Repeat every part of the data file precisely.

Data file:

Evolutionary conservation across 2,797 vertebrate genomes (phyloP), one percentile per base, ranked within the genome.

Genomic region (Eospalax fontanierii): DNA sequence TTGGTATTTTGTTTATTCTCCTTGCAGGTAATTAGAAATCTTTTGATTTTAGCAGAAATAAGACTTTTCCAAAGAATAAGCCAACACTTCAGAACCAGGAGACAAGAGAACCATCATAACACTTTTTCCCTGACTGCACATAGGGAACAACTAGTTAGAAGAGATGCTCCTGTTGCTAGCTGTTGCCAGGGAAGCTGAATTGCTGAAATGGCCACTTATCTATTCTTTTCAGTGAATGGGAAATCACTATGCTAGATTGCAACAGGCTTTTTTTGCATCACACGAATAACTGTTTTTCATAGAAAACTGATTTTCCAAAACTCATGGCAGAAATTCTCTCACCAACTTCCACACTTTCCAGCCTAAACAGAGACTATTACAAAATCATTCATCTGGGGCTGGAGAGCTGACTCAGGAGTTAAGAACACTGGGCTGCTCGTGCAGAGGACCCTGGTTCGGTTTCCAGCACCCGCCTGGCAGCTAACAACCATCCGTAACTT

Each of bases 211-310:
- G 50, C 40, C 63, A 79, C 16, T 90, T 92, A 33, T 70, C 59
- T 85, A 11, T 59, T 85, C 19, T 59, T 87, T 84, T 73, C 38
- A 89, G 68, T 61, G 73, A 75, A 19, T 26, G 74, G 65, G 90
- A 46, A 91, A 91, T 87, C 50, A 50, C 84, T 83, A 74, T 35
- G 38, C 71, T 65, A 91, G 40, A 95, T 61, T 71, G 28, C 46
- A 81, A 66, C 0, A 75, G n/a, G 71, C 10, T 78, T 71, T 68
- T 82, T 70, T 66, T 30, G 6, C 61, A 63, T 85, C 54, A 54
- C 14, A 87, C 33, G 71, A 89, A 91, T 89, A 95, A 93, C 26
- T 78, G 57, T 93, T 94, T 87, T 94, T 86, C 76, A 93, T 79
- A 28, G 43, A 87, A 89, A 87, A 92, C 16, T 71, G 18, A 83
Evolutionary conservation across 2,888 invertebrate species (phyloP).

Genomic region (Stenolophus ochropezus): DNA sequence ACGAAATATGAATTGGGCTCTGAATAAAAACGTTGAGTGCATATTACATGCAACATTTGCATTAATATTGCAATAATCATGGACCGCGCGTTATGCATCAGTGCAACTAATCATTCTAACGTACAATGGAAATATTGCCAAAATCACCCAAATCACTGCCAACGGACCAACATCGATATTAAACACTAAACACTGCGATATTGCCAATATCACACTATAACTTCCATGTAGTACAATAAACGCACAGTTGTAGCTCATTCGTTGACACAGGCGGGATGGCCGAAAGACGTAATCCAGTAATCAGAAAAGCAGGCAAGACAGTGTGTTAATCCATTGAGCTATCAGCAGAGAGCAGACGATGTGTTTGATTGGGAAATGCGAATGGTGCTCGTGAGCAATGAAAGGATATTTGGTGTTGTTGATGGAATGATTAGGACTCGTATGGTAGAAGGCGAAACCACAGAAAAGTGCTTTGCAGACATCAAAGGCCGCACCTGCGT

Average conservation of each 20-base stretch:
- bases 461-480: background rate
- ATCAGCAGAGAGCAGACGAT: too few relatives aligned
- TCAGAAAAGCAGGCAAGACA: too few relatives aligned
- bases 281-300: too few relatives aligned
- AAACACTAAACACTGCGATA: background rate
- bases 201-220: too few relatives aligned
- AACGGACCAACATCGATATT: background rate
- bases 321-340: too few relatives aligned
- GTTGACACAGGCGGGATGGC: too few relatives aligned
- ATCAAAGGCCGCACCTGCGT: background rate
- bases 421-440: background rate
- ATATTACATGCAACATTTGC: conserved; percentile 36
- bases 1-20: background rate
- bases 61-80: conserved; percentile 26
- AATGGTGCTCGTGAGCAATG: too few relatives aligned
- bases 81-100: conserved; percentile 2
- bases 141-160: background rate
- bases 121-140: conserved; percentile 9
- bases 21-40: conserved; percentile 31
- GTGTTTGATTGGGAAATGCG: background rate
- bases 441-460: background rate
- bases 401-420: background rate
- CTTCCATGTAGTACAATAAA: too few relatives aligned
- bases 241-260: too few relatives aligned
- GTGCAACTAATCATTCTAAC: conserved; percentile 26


Evolutionary conservation across 2,797 vertebrate genomes (phyloP), one percentile per base, ranked within the genome.

Genomic region (Eospalax fontanierii): DNA sequence TTGGTATTTTGTTTATTCTCCTTGCAGGTAATTAGAAATCTTTTGATTTTAGCAGAAATAAGACTTTTCCAAAGAATAAGCCAACACTTCAGAACCAGGAGACAAGAGAACCATCATAACACTTTTTCCCTGACTGCACATAGGGAACAACTAGTTAGAAGAGATGCTCCTGTTGCTAGCTGTTGCCAGGGAAGCTGAATTGCTGAAATGGCCACTTATCTATTCTTTTCAGTGAATGGGAAATCACTATGCTAGATTGCAACAGGCTTTTTTTGCATCACACGAATAACTGTTTTTCATAGAAAACTGATTTTCCAAAACTCATGGCAGAAATTCTCTCACCAACTTCCACACTTTCCAGCCTAAACAGAGACTATTACAAAATCATTCATCTGGGGCTGGAGAGCTGACTCAGGAGTTAAGAACACTGGGCTGCTCGTGCAGAGGACCCTGGTTCGGTTTCCAGCACCCGCCTGGCAGCTAACAACCATCCGTAACTT

Each of bases 211-310:
- G 50, C 40, C 63, A 79, C 16, T 90, T 92, A 33, T 70, C 59
- T 85, A 11, T 59, T 85, C 19, T 59, T 87, T 84, T 73, C 38
- A 89, G 68, T 61, G 73, A 75, A 19, T 26, G 74, G 65, G 90
- A 46, A 91, A 91, T 87, C 50, A 50, C 84, T 83, A 74, T 35
- G 38, C 71, T 65, A 91, G 40, A 95, T 61, T 71, G 28, C 46
- A 81, A 66, C 0, A 75, G n/a, G 71, C 10, T 78, T 71, T 68
- T 82, T 70, T 66, T 30, G 6, C 61, A 63, T 85, C 54, A 54
- C 14, A 87, C 33, G 71, A 89, A 91, T 89, A 95, A 93, C 26
- T 78, G 57, T 93, T 94, T 87, T 94, T 86, C 76, A 93, T 79
- A 28, G 43, A 87, A 89, A 87, A 92, C 16, T 71, G 18, A 83
Evolutionary conservation across 2,888 invertebrate species (phyloP).

Genomic region (Stenolophus ochropezus): DNA sequence ACGAAATATGAATTGGGCTCTGAATAAAAACGTTGAGTGCATATTACATGCAACATTTGCATTAATATTGCAATAATCATGGACCGCGCGTTATGCATCAGTGCAACTAATCATTCTAACGTACAATGGAAATATTGCCAAAATCACCCAAATCACTGCCAACGGACCAACATCGATATTAAACACTAAACACTGCGATATTGCCAATATCACACTATAACTTCCATGTAGTACAATAAACGCACAGTTGTAGCTCATTCGTTGACACAGGCGGGATGGCCGAAAGACGTAATCCAGTAATCAGAAAAGCAGGCAAGACAGTGTGTTAATCCATTGAGCTATCAGCAGAGAGCAGACGATGTGTTTGATTGGGAAATGCGAATGGTGCTCGTGAGCAATGAAAGGATATTTGGTGTTGTTGATGGAATGATTAGGACTCGTATGGTAGAAGGCGAAACCACAGAAAAGTGCTTTGCAGACATCAAAGGCCGCACCTGCGT

Average conservation of each 20-base stretch:
- bases 461-480: background rate
- ATCAGCAGAGAGCAGACGAT: too few relatives aligned
- TCAGAAAAGCAGGCAAGACA: too few relatives aligned
- bases 281-300: too few relatives aligned
- AAACACTAAACACTGCGATA: background rate
- bases 201-220: too few relatives aligned
- AACGGACCAACATCGATATT: background rate
- bases 321-340: too few relatives aligned
- GTTGACACAGGCGGGATGGC: too few relatives aligned
- ATCAAAGGCCGCACCTGCGT: background rate
- bases 421-440: background rate
- ATATTACATGCAACATTTGC: conserved; percentile 36
- bases 1-20: background rate
- bases 61-80: conserved; percentile 26
- AATGGTGCTCGTGAGCAATG: too few relatives aligned
- bases 81-100: conserved; percentile 2
- bases 141-160: background rate
- bases 121-140: conserved; percentile 9
- bases 21-40: conserved; percentile 31
- GTGTTTGATTGGGAAATGCG: background rate
- bases 441-460: background rate
- bases 401-420: background rate
- CTTCCATGTAGTACAATAAA: too few relatives aligned
- bases 241-260: too few relatives aligned
- GTGCAACTAATCATTCTAAC: conserved; percentile 26